Too tough. The truth is not so attractive. In SAS Chief Robert Marsh's report on him, safely locked up in the basement at HQ, the words used are brutal. Uncontrollable, pitiless. In a way Cowley feels sorry for him: in a bygone day, when Special Air was little more than a shadowy legend itself, those qualities would have served him well. Send a thief to catch a thief, and no public accountability in a Cold War world of spies and secret forays behind the Iron Curtain. Nowadays Marsh has to be a bit more careful. The service's actions against terrorists are bringing it into the light, and sometimes there are battles on the London streets, with reporters and cameramen at the ready. Marsh has already force-repressed footage of William Bodie sniping off a surrendered Arab gunman from the top of an embassy building. A hell of a shot, Marsh had reflecting, reviewing the reel for his own benefit, and God knew Al-Mousadi deserved it, but nevertheless he was surrendered, arms held high. Suspects die unexpectedly in holding cells. Shellmouthed Russian mafiosi suddenly begin to talk, eyes wide and blank with fear. And all this, whilst in some ways damn useful to Chief Marsh, is proving too expensive. He feels guilty, having benefited from it, and has put his mind to finding for Bodie an honourable way out. I'll give him to you for a year, George. We can call it secondment if you like, but I don't think he can come back. He's actually good with recruits -- use him to help train up your next batch, and then if you find someone he can work with, keep him.
Very well. But nobody gets a free pass to my organisation, Robert. He'll have to go through the training like everyone else.
Hah. Good luck with that. He won't like it. There was a time, you know, when graduates from Special Air were considered good enough for anything.
Aye, Robert. But this one isn't a graduate, is he? From what you've told me so far, he's your most highly talented reject.
Well, let's compromise and call him a maverick. I know you specialise in those.
Cowley comes to a halt behind the gallery's soundproofed glass. He knows that Bodie has watched his approach since he pushed the door open, though his gaze has never flickered from the recruits. He will have used the reflective surfaces of the partitions between firing booths to monitor him. Cowley taps his clipboard against the glass once, and sits himself composedly down. He will make no further effort at summoning him. Even Bodie has understood by now how he expects men to respond to his signals.
Some thirty seconds later. Bodie lets himself into the gallery, removing his ear protectors. His face is stern, a million miles away from the merely human concerns around him. Cowley does not look up at him, nor invite him to sit, and he waits at well-practised military attention a few feet away, eyes on the ground. "This," Cowley says tonelessly, jerking the board in Bodie's direction. "This, Bodie."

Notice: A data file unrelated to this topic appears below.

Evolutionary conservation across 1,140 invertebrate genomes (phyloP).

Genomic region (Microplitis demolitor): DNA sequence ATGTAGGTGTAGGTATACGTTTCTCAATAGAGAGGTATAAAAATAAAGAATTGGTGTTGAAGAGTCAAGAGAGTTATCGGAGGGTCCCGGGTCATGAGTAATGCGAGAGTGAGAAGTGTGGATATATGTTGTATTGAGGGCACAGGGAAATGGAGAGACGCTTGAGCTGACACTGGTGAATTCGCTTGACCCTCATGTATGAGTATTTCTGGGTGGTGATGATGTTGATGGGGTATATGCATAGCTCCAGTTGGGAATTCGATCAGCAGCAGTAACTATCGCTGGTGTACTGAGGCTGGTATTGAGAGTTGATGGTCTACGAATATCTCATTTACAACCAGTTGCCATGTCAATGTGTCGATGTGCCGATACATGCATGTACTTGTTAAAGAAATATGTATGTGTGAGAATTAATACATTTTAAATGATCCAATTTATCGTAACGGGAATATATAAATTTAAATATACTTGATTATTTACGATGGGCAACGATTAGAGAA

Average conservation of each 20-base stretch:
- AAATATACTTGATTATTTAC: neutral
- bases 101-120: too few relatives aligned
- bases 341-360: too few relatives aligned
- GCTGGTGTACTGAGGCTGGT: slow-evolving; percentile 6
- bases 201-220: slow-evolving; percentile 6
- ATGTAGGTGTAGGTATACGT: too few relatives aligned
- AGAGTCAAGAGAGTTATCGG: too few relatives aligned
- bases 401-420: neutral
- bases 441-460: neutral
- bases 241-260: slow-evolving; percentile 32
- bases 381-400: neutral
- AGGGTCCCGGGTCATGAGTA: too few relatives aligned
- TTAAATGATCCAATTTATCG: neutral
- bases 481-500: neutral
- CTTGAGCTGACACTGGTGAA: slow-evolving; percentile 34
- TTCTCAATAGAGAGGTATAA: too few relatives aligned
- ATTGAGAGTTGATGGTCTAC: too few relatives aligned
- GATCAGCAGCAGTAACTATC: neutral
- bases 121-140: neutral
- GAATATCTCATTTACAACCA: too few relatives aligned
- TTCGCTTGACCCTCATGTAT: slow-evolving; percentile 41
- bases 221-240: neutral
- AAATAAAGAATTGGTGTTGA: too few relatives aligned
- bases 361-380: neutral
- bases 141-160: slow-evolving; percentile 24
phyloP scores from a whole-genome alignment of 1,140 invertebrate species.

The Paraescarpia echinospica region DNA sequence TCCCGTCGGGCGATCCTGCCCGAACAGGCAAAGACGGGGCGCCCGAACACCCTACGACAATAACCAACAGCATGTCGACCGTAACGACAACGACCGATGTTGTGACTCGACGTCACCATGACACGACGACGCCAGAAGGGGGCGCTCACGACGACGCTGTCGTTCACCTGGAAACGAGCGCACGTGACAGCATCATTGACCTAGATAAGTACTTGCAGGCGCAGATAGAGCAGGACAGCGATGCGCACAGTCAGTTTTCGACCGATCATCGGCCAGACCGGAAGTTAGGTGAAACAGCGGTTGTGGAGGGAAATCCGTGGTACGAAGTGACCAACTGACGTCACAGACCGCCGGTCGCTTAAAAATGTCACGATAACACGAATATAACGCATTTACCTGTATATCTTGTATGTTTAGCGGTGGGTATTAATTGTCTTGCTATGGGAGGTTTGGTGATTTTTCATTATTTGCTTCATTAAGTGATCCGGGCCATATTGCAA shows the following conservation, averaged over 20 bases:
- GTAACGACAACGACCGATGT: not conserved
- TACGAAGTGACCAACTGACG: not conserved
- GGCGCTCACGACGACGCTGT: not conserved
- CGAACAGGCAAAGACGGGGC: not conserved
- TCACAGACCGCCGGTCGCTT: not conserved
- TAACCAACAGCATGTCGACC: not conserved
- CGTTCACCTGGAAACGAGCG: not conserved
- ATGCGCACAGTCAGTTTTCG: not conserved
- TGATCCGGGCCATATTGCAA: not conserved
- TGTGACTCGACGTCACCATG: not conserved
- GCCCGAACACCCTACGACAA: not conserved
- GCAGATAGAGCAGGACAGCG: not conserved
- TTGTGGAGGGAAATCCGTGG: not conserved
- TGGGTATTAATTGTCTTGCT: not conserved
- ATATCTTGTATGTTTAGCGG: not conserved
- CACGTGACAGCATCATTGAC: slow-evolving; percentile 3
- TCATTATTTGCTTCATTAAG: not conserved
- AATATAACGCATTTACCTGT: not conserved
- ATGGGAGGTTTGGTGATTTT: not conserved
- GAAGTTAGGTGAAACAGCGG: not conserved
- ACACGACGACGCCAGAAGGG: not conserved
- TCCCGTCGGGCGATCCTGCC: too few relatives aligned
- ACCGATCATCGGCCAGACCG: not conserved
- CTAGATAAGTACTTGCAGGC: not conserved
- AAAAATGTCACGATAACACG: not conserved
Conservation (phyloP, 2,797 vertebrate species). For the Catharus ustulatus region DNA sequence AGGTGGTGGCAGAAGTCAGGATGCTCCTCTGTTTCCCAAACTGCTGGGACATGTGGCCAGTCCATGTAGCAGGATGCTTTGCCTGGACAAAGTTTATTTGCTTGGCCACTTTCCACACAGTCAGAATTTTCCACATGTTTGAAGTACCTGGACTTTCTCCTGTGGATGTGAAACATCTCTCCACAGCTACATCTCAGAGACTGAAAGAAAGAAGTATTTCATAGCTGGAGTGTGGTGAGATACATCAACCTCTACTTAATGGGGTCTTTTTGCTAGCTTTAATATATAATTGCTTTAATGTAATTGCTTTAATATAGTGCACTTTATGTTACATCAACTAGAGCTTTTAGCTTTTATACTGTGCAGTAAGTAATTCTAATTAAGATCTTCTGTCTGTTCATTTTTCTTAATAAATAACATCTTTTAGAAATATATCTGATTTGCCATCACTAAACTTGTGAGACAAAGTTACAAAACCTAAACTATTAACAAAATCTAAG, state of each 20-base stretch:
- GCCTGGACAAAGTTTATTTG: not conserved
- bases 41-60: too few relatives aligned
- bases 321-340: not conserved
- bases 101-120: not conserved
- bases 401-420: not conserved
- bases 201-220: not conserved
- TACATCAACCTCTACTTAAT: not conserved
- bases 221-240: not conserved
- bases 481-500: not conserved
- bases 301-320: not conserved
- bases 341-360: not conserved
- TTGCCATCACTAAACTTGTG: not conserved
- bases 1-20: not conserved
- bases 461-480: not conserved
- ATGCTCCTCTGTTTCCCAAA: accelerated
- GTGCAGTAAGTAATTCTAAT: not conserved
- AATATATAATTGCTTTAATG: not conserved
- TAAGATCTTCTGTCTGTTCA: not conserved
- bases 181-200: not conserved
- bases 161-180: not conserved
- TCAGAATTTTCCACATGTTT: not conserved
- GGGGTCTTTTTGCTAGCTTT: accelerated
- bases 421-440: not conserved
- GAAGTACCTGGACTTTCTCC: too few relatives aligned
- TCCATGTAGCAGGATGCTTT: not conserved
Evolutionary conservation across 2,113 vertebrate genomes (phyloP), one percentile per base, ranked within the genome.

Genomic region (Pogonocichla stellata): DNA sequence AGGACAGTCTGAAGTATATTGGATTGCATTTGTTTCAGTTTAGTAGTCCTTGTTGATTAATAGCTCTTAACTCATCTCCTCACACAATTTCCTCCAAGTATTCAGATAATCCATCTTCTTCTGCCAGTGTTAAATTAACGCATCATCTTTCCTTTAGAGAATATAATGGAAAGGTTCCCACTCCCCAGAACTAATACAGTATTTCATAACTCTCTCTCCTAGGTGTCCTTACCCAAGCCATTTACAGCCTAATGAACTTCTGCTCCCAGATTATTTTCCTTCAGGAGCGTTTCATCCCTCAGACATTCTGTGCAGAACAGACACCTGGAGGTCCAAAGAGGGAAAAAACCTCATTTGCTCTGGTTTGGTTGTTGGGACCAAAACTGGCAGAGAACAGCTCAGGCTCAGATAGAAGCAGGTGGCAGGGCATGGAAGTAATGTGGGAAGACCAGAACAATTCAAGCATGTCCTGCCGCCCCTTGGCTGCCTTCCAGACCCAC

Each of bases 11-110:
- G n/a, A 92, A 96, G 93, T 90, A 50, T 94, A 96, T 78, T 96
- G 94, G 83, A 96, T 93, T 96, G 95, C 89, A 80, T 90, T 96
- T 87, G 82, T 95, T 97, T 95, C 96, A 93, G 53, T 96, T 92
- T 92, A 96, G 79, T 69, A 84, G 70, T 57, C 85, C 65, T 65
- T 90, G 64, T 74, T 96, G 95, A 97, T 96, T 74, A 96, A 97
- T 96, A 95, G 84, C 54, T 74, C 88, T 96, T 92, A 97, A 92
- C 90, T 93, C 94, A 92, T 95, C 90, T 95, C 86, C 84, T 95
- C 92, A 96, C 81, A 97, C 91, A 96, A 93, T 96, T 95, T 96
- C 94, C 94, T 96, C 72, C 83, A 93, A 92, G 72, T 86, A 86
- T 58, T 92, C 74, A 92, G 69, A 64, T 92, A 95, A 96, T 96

Bodie doesn't unlock his hands from behind his back. They have already done enough damage today, as the single black-and-white photo on the clipboard attests. He isn't sorry. He isn't anything, really, except bored, and annoyed at the interruption. He shrugs. "All right. So I knocked him around a bit."
"Yes. You did. This photo was taken post-mortem."
Bodie flinches -- no, not even so much as that. It is a jolt beneath the skin, a shock stopped off at source. Cowley wonders what damage that does inside, repeated again and again over the years. Bodie unlocks his grip and puts one hand out for the board. Marik Habib is sitting upright at the interrogation table where he left him. His eyes are wide open. It is only when Bodie turns the photo to the light that he sees the shark-black deadness in them.
And now Cowley sees, only for the third time, colour rise up in this man's milk-pale skin. Yes, like blood through milk -- veins standing up on neck and temple, scarlet flooding his jaw, that face which if it weren't for its usual grim impassivity would cut swathes through the HQ secretaries, and does so to a certain extent anyway, though they tend to worship from a distance. Bodie goes from a standstill to this in five seconds. From total shutdown to unleashed, murderous rage. Cowley has little doubt that the transformation was one of Habib's last living impressions of this world. He does not allow himself the fear that it might be one of the last of his own: despite everything, he senses some deep good in the man, or Bodie would not be here, six months into his allotted year. Or Cowley would not have taken him at all. Bodie draws breath, and then the soundproof glass shakes in its frame: "Well? Didn't you get what you wanted?!"